Treatments and Procedures

Anesthesia | Periodontal Disease | Extractions
Endodontics | Orthodontics | Neoplasia
Trauma | Dysphagia | The Feline Oral Cavity

Perhaps the greatest worry the pet owner has is that of anesthesia. The thought of placing an animal under general anesthesia for a "teeth cleaning" seems to discourage many owners from providing needed oral care for their pets. In years past this was a justified concern. Today it is a minor concern. The fact is that veterinarians are able to assess the animal as thoroughly as done in human medicine. Whether the animal is 6 months old or 26 years old makes little difference. After all, age is not a disease. The health of the pet is the most important consideration. With a proper preoperative work-up any hidden health problems will be discovered and treatments will be instituted if needed.

A minimum preoperative work-up for all animals should include:
  • Thorough physical exam
  • Minimum blood work: PCV/TS
The recommended minimum preoperative work-up for adult animals:
  • Thorough physical exam
  • CBC/Profile (12 panel)
  • Urinalysis
Any additional lab tests are a bonus for the healthy pet. The more information the better.

For the geriatric animal or the animal with suspected health problems the following protocol should be used:
  • Thorough physical exam
  • CBC/Superchem/UA
  • EKG (cardiac ultrasound if ANY heart abnormalities are suspected)
  • Chest radiographs, especially if cancer is suspected
  • Abdominal ultrasound if any severe organ dysfunction is suspected
  • Consultation with a specialist if problems are discovered
Today veterinarians are able to screen and monitor health problems with a minimal amount of effort. Yearly blood screens are a good idea in a healthy pet in that they establish a baseline for the animal and reveal early disease when it happens.

Once the pet has passed the preoperative evaluation the next step is anesthesia. The following is a protocol to provide the safest possible experience for the pet and ensure an uneventful recovery:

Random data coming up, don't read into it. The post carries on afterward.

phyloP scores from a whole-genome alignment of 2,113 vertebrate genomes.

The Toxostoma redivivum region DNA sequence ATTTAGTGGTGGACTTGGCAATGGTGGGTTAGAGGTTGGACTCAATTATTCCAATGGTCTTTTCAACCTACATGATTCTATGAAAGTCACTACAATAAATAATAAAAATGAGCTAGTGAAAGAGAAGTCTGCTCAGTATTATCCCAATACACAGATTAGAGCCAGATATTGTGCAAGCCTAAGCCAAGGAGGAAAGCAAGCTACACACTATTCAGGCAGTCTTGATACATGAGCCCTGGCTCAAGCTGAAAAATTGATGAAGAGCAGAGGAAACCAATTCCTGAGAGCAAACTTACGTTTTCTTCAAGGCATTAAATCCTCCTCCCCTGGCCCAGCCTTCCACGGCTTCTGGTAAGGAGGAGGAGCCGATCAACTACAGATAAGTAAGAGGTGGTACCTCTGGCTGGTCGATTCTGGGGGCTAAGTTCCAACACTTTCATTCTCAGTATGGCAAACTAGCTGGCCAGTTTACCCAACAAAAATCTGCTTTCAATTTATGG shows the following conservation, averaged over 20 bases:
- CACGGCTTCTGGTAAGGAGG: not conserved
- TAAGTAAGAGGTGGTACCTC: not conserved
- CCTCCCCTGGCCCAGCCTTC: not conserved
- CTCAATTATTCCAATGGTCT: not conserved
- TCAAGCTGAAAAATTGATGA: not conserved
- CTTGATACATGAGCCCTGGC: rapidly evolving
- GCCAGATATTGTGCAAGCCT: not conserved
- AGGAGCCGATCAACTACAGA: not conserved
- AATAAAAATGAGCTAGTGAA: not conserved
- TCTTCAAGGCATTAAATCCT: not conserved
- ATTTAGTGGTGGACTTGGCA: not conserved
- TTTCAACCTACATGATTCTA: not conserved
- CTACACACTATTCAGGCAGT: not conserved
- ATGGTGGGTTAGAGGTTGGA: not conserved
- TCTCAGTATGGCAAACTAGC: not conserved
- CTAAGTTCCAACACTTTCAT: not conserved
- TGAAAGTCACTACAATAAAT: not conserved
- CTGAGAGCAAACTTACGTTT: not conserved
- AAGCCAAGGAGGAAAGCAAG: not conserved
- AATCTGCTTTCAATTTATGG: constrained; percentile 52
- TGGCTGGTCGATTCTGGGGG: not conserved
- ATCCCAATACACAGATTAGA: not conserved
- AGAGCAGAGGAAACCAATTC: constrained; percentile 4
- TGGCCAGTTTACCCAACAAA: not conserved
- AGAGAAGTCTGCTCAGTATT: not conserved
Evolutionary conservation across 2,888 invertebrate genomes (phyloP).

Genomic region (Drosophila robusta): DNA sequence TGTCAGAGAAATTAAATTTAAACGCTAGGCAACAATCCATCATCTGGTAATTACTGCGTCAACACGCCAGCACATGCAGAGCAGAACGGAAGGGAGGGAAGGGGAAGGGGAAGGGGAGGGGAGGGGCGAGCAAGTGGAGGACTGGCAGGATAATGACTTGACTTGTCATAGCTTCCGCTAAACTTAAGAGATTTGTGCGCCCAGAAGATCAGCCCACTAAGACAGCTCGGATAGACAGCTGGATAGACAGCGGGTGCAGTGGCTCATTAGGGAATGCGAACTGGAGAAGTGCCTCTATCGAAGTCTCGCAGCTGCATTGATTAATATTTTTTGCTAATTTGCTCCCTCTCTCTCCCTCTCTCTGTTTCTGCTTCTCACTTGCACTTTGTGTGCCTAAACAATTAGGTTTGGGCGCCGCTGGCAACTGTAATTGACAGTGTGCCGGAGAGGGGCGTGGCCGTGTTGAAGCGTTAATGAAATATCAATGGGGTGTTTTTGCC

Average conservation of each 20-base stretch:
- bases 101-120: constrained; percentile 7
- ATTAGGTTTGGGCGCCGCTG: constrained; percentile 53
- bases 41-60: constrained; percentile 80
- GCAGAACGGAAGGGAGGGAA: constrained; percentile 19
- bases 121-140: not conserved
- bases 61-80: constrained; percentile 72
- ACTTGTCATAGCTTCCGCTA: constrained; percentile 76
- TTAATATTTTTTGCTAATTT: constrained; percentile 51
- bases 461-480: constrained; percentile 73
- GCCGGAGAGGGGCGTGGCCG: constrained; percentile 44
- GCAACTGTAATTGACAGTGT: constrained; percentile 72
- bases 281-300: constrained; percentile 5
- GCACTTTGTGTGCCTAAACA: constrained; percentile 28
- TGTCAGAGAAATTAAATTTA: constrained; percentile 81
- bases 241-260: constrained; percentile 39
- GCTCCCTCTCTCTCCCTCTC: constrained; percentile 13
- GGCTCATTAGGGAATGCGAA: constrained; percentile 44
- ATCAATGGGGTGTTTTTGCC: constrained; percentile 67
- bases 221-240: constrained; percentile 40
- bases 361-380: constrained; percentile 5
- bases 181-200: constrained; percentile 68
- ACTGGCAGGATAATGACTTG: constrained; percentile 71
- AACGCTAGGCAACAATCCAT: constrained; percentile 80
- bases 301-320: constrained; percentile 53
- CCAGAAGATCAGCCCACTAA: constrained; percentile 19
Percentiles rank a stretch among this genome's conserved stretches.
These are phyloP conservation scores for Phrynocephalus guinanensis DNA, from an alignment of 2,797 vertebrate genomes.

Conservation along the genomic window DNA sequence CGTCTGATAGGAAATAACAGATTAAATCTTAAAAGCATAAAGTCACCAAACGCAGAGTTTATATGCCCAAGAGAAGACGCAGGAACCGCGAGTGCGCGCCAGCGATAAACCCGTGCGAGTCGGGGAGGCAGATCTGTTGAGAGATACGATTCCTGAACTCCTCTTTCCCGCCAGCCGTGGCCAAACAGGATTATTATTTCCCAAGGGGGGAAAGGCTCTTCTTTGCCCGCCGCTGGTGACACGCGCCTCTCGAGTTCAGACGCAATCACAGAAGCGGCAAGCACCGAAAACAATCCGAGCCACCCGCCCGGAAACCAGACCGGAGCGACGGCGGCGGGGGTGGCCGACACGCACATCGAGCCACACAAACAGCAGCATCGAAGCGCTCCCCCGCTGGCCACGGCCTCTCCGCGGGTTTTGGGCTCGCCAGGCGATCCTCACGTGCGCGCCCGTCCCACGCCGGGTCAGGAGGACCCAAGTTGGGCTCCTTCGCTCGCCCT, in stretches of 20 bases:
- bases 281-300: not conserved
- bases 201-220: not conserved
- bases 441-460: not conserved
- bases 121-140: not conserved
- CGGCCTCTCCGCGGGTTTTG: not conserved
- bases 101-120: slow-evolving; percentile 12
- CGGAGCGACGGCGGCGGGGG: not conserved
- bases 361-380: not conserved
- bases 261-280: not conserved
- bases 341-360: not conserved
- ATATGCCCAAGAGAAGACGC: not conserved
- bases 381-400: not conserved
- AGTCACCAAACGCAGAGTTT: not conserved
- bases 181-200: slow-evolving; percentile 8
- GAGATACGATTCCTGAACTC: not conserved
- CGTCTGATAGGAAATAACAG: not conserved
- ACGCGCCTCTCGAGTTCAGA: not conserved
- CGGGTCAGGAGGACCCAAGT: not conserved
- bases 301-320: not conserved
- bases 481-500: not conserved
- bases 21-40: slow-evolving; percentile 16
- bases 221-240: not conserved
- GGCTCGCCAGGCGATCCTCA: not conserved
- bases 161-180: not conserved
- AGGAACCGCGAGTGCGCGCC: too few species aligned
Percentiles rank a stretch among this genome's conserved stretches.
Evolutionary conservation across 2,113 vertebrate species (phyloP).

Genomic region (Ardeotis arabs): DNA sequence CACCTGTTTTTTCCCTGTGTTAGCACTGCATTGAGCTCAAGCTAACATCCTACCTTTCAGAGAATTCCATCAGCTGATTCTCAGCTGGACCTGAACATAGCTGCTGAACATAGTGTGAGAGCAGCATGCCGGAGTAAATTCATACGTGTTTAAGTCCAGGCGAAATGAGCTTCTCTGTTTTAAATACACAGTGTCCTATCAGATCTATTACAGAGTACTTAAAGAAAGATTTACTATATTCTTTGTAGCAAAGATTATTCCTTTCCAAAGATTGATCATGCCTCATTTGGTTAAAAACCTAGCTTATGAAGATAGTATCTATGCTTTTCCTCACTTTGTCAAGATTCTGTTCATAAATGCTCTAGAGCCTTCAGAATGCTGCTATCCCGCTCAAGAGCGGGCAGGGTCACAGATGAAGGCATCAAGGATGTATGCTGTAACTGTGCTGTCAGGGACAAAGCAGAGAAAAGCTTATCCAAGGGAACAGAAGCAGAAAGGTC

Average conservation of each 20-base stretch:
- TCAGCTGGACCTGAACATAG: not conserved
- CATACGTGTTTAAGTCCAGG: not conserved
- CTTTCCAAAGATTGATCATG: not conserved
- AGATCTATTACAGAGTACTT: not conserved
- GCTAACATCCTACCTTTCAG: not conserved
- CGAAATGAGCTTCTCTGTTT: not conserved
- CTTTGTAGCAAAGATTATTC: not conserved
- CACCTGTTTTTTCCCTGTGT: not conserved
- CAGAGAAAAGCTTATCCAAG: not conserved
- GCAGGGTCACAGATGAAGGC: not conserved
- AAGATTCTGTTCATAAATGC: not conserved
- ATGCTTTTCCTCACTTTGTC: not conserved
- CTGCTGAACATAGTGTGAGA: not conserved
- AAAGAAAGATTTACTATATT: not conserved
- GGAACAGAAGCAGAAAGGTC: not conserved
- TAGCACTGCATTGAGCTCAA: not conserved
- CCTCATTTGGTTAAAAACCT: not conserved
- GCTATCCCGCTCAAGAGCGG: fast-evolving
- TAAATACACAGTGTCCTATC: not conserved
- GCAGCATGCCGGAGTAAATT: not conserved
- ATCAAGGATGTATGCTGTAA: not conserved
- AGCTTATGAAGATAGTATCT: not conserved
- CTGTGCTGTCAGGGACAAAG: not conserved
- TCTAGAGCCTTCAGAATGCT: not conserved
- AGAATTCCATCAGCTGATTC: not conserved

• Preoperative pain medication (such as butorphenol)
  • IV catheter
  • IV fluids
  • Anesthesia induction by either gas or intravenous agent
  • Intubation
  • Gas anesthesia
  • Regional anesthesia (nerve blocks) as needed
  • Monitoring (EKG, blood pressure, pulse oximetry, body temperature)
  • Record keeping (body temperature, vital signs)
  • Observed recovery until sitting up
  • Postoperative pain medication if needed
The good news today is that instrumentation is available that tells the veterinarian exactly how "deep" the animal is under anesthesia. Perhaps the single piece of equipment that aids anesthesia monitoring the most is a blood pressure monitor. This monitor should be used on all anesthetized animals because it will warn of any impending problems long before other monitors. In addition, CO2 monitors and ventilators are available. Another simple monitor that should be used is a thermometer. Hypothermia (falling body temperature) frequently occurs during anesthesia and maintaining body temperature is very important. The pet owner should ask the veterinarian how animals are monitored under anesthesia and request that all available equipment be used.

Blood Pressure Machine
Blood Pressure Machine

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